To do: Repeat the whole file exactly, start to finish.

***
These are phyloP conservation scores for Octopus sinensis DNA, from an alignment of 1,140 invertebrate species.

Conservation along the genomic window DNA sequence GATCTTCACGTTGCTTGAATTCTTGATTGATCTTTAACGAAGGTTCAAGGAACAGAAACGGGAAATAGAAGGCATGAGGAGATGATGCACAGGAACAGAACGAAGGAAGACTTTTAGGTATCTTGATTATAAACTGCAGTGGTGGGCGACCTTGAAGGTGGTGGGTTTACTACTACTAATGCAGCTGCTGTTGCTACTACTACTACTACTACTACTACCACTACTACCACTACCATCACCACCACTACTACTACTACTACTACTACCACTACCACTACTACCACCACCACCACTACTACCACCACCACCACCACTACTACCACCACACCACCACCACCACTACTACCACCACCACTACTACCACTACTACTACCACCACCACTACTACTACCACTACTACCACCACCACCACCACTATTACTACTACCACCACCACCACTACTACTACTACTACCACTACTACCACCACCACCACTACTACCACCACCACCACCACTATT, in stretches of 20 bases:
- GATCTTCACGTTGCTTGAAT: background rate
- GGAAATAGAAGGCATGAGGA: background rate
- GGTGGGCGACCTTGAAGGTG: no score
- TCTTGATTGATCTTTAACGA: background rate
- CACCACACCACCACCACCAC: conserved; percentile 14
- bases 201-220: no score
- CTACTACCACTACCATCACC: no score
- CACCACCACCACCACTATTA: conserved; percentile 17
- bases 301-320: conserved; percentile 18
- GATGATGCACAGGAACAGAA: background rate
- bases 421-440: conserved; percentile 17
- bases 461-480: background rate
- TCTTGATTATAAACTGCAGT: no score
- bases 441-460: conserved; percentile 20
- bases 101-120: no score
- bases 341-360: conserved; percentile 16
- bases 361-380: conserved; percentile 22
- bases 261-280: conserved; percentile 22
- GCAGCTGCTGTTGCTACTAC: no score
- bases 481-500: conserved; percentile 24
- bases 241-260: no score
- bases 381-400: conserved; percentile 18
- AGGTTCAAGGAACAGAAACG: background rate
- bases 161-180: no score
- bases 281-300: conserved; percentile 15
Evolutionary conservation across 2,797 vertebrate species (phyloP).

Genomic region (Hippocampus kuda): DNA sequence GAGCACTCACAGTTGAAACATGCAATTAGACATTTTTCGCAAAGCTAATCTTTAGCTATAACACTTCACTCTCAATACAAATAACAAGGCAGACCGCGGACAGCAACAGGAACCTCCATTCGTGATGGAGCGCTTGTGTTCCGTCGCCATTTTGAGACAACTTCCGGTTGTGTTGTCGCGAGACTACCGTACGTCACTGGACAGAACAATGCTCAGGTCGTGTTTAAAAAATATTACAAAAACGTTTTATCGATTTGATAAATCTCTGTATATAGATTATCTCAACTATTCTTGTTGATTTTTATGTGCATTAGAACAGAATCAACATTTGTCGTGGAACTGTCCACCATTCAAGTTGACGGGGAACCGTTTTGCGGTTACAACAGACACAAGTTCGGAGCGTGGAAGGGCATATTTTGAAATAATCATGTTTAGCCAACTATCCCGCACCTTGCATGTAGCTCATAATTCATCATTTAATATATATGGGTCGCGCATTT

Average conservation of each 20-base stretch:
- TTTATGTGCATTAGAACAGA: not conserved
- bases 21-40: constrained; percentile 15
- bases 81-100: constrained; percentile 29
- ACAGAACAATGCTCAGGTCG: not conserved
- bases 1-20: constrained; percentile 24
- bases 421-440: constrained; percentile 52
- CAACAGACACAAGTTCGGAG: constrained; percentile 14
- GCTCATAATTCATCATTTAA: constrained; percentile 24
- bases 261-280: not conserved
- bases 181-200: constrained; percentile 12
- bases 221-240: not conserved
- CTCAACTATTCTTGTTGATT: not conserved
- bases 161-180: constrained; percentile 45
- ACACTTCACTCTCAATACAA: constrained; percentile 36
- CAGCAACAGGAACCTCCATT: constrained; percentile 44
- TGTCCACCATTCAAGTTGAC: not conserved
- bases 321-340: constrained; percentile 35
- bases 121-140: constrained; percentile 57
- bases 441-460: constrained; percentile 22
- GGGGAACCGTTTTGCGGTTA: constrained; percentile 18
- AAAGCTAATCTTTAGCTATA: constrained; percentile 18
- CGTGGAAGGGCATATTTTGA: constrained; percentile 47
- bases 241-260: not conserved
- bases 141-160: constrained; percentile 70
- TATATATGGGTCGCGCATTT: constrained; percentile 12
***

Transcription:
These are phyloP conservation scores for Octopus sinensis DNA, from an alignment of 1,140 invertebrate species.

Conservation along the genomic window DNA sequence GATCTTCACGTTGCTTGAATTCTTGATTGATCTTTAACGAAGGTTCAAGGAACAGAAACGGGAAATAGAAGGCATGAGGAGATGATGCACAGGAACAGAACGAAGGAAGACTTTTAGGTATCTTGATTATAAACTGCAGTGGTGGGCGACCTTGAAGGTGGTGGGTTTACTACTACTAATGCAGCTGCTGTTGCTACTACTACTACTACTACTACTACCACTACTACCACTACCATCACCACCACTACTACTACTACTACTACTACCACTACCACTACTACCACCACCACCACTACTACCACCACCACCACCACTACTACCACCACACCACCACCACCACTACTACCACCACCACTACTACCACTACTACTACCACCACCACTACTACTACCACTACTACCACCACCACCACCACTATTACTACTACCACCACCACCACTACTACTACTACTACCACTACTACCACCACCACCACTACTACCACCACCACCACCACTATT, in stretches of 20 bases:
- GATCTTCACGTTGCTTGAAT: background rate
- GGAAATAGAAGGCATGAGGA: background rate
- GGTGGGCGACCTTGAAGGTG: no score
- TCTTGATTGATCTTTAACGA: background rate
- CACCACACCACCACCACCAC: conserved; percentile 14
- bases 201-220: no score
- CTACTACCACTACCATCACC: no score
- CACCACCACCACCACTATTA: conserved; percentile 17
- bases 301-320: conserved; percentile 18
- GATGATGCACAGGAACAGAA: background rate
- bases 421-440: conserved; percentile 17
- bases 461-480: background rate
- TCTTGATTATAAACTGCAGT: no score
- bases 441-460: conserved; percentile 20
- bases 101-120: no score
- bases 341-360: conserved; percentile 16
- bases 361-380: conserved; percentile 22
- bases 261-280: conserved; percentile 22
- GCAGCTGCTGTTGCTACTAC: no score
- bases 481-500: conserved; percentile 24
- bases 241-260: no score
- bases 381-400: conserved; percentile 18
- AGGTTCAAGGAACAGAAACG: background rate
- bases 161-180: no score
- bases 281-300: conserved; percentile 15
Evolutionary conservation across 2,797 vertebrate species (phyloP).

Genomic region (Hippocampus kuda): DNA sequence GAGCACTCACAGTTGAAACATGCAATTAGACATTTTTCGCAAAGCTAATCTTTAGCTATAACACTTCACTCTCAATACAAATAACAAGGCAGACCGCGGACAGCAACAGGAACCTCCATTCGTGATGGAGCGCTTGTGTTCCGTCGCCATTTTGAGACAACTTCCGGTTGTGTTGTCGCGAGACTACCGTACGTCACTGGACAGAACAATGCTCAGGTCGTGTTTAAAAAATATTACAAAAACGTTTTATCGATTTGATAAATCTCTGTATATAGATTATCTCAACTATTCTTGTTGATTTTTATGTGCATTAGAACAGAATCAACATTTGTCGTGGAACTGTCCACCATTCAAGTTGACGGGGAACCGTTTTGCGGTTACAACAGACACAAGTTCGGAGCGTGGAAGGGCATATTTTGAAATAATCATGTTTAGCCAACTATCCCGCACCTTGCATGTAGCTCATAATTCATCATTTAATATATATGGGTCGCGCATTT

Average conservation of each 20-base stretch:
- TTTATGTGCATTAGAACAGA: not conserved
- bases 21-40: constrained; percentile 15
- bases 81-100: constrained; percentile 29
- ACAGAACAATGCTCAGGTCG: not conserved
- bases 1-20: constrained; percentile 24
- bases 421-440: constrained; percentile 52
- CAACAGACACAAGTTCGGAG: constrained; percentile 14
- GCTCATAATTCATCATTTAA: constrained; percentile 24
- bases 261-280: not conserved
- bases 181-200: constrained; percentile 12
- bases 221-240: not conserved
- CTCAACTATTCTTGTTGATT: not conserved
- bases 161-180: constrained; percentile 45
- ACACTTCACTCTCAATACAA: constrained; percentile 36
- CAGCAACAGGAACCTCCATT: constrained; percentile 44
- TGTCCACCATTCAAGTTGAC: not conserved
- bases 321-340: constrained; percentile 35
- bases 121-140: constrained; percentile 57
- bases 441-460: constrained; percentile 22
- GGGGAACCGTTTTGCGGTTA: constrained; percentile 18
- AAAGCTAATCTTTAGCTATA: constrained; percentile 18
- CGTGGAAGGGCATATTTTGA: constrained; percentile 47
- bases 241-260: not conserved
- bases 141-160: constrained; percentile 70
- TATATATGGGTCGCGCATTT: constrained; percentile 12